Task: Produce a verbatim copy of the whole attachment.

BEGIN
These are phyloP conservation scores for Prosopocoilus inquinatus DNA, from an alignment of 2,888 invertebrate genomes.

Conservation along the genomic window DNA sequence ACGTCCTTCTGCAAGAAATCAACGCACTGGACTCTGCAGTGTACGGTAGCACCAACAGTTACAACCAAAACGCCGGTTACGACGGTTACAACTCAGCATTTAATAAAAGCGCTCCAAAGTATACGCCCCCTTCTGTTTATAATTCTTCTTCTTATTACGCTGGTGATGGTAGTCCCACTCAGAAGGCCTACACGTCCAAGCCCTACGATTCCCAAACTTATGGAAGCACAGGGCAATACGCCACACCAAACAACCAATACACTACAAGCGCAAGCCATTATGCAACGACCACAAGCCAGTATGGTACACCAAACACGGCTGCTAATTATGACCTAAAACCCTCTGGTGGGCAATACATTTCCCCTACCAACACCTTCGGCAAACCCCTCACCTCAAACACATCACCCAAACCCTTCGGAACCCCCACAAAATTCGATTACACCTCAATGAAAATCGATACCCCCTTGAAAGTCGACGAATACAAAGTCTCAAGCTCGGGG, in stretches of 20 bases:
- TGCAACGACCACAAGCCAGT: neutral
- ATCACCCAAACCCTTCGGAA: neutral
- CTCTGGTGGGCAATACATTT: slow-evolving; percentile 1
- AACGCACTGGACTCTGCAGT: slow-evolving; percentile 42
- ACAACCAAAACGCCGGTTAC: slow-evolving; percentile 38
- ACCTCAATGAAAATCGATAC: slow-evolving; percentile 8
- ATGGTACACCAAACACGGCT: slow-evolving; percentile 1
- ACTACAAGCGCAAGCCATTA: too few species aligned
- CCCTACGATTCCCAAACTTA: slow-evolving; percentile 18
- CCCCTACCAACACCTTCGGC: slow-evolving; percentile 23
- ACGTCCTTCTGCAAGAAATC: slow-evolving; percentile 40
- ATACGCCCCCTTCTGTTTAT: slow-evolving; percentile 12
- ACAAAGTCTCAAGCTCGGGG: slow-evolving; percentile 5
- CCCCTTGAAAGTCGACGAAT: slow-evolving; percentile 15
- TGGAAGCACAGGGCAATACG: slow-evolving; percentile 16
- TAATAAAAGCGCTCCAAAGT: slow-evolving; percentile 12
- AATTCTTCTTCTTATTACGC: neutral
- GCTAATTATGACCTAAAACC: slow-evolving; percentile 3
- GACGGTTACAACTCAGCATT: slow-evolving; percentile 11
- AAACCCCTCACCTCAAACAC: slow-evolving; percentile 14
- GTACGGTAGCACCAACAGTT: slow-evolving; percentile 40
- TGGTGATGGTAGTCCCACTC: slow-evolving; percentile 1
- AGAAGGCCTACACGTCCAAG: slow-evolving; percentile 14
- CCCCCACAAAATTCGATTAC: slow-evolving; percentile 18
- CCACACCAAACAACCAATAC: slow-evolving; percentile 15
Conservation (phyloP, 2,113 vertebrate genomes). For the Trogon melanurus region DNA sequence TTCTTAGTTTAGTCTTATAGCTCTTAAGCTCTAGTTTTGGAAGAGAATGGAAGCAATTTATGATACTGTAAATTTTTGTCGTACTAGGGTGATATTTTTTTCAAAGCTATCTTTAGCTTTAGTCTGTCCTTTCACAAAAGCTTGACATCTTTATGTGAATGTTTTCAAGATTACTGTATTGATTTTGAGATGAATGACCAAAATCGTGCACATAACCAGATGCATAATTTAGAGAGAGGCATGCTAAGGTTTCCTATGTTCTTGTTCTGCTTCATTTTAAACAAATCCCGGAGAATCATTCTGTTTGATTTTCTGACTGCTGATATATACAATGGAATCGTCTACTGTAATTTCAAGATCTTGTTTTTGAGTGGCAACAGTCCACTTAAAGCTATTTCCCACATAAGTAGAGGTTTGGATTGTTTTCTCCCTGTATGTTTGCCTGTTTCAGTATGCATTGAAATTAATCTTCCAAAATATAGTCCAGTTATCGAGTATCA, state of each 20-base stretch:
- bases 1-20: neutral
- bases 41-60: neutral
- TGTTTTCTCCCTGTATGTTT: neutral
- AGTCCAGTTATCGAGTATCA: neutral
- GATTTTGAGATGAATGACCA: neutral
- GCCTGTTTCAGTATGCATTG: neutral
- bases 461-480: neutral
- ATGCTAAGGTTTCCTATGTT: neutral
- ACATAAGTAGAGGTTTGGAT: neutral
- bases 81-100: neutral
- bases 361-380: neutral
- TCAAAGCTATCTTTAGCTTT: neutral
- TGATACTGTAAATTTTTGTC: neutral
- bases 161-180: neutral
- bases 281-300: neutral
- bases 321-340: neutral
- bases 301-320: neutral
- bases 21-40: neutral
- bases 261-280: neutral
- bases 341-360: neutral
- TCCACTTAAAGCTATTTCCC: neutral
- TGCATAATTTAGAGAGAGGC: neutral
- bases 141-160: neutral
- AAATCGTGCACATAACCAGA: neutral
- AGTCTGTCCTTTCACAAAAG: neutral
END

These are phyloP conservation scores for Prosopocoilus inquinatus DNA, from an alignment of 2,888 invertebrate genomes.

Conservation along the genomic window DNA sequence ACGTCCTTCTGCAAGAAATCAACGCACTGGACTCTGCAGTGTACGGTAGCACCAACAGTTACAACCAAAACGCCGGTTACGACGGTTACAACTCAGCATTTAATAAAAGCGCTCCAAAGTATACGCCCCCTTCTGTTTATAATTCTTCTTCTTATTACGCTGGTGATGGTAGTCCCACTCAGAAGGCCTACACGTCCAAGCCCTACGATTCCCAAACTTATGGAAGCACAGGGCAATACGCCACACCAAACAACCAATACACTACAAGCGCAAGCCATTATGCAACGACCACAAGCCAGTATGGTACACCAAACACGGCTGCTAATTATGACCTAAAACCCTCTGGTGGGCAATACATTTCCCCTACCAACACCTTCGGCAAACCCCTCACCTCAAACACATCACCCAAACCCTTCGGAACCCCCACAAAATTCGATTACACCTCAATGAAAATCGATACCCCCTTGAAAGTCGACGAATACAAAGTCTCAAGCTCGGGG, in stretches of 20 bases:
- TGCAACGACCACAAGCCAGT: neutral
- ATCACCCAAACCCTTCGGAA: neutral
- CTCTGGTGGGCAATACATTT: slow-evolving; percentile 1
- AACGCACTGGACTCTGCAGT: slow-evolving; percentile 42
- ACAACCAAAACGCCGGTTAC: slow-evolving; percentile 38
- ACCTCAATGAAAATCGATAC: slow-evolving; percentile 8
- ATGGTACACCAAACACGGCT: slow-evolving; percentile 1
- ACTACAAGCGCAAGCCATTA: too few species aligned
- CCCTACGATTCCCAAACTTA: slow-evolving; percentile 18
- CCCCTACCAACACCTTCGGC: slow-evolving; percentile 23
- ACGTCCTTCTGCAAGAAATC: slow-evolving; percentile 40
- ATACGCCCCCTTCTGTTTAT: slow-evolving; percentile 12
- ACAAAGTCTCAAGCTCGGGG: slow-evolving; percentile 5
- CCCCTTGAAAGTCGACGAAT: slow-evolving; percentile 15
- TGGAAGCACAGGGCAATACG: slow-evolving; percentile 16
- TAATAAAAGCGCTCCAAAGT: slow-evolving; percentile 12
- AATTCTTCTTCTTATTACGC: neutral
- GCTAATTATGACCTAAAACC: slow-evolving; percentile 3
- GACGGTTACAACTCAGCATT: slow-evolving; percentile 11
- AAACCCCTCACCTCAAACAC: slow-evolving; percentile 14
- GTACGGTAGCACCAACAGTT: slow-evolving; percentile 40
- TGGTGATGGTAGTCCCACTC: slow-evolving; percentile 1
- AGAAGGCCTACACGTCCAAG: slow-evolving; percentile 14
- CCCCCACAAAATTCGATTAC: slow-evolving; percentile 18
- CCACACCAAACAACCAATAC: slow-evolving; percentile 15
Conservation (phyloP, 2,113 vertebrate genomes). For the Trogon melanurus region DNA sequence TTCTTAGTTTAGTCTTATAGCTCTTAAGCTCTAGTTTTGGAAGAGAATGGAAGCAATTTATGATACTGTAAATTTTTGTCGTACTAGGGTGATATTTTTTTCAAAGCTATCTTTAGCTTTAGTCTGTCCTTTCACAAAAGCTTGACATCTTTATGTGAATGTTTTCAAGATTACTGTATTGATTTTGAGATGAATGACCAAAATCGTGCACATAACCAGATGCATAATTTAGAGAGAGGCATGCTAAGGTTTCCTATGTTCTTGTTCTGCTTCATTTTAAACAAATCCCGGAGAATCATTCTGTTTGATTTTCTGACTGCTGATATATACAATGGAATCGTCTACTGTAATTTCAAGATCTTGTTTTTGAGTGGCAACAGTCCACTTAAAGCTATTTCCCACATAAGTAGAGGTTTGGATTGTTTTCTCCCTGTATGTTTGCCTGTTTCAGTATGCATTGAAATTAATCTTCCAAAATATAGTCCAGTTATCGAGTATCA, state of each 20-base stretch:
- bases 1-20: neutral
- bases 41-60: neutral
- TGTTTTCTCCCTGTATGTTT: neutral
- AGTCCAGTTATCGAGTATCA: neutral
- GATTTTGAGATGAATGACCA: neutral
- GCCTGTTTCAGTATGCATTG: neutral
- bases 461-480: neutral
- ATGCTAAGGTTTCCTATGTT: neutral
- ACATAAGTAGAGGTTTGGAT: neutral
- bases 81-100: neutral
- bases 361-380: neutral
- TCAAAGCTATCTTTAGCTTT: neutral
- TGATACTGTAAATTTTTGTC: neutral
- bases 161-180: neutral
- bases 281-300: neutral
- bases 321-340: neutral
- bases 301-320: neutral
- bases 21-40: neutral
- bases 261-280: neutral
- bases 341-360: neutral
- TCCACTTAAAGCTATTTCCC: neutral
- TGCATAATTTAGAGAGAGGC: neutral
- bases 141-160: neutral
- AAATCGTGCACATAACCAGA: neutral
- AGTCTGTCCTTTCACAAAAG: neutral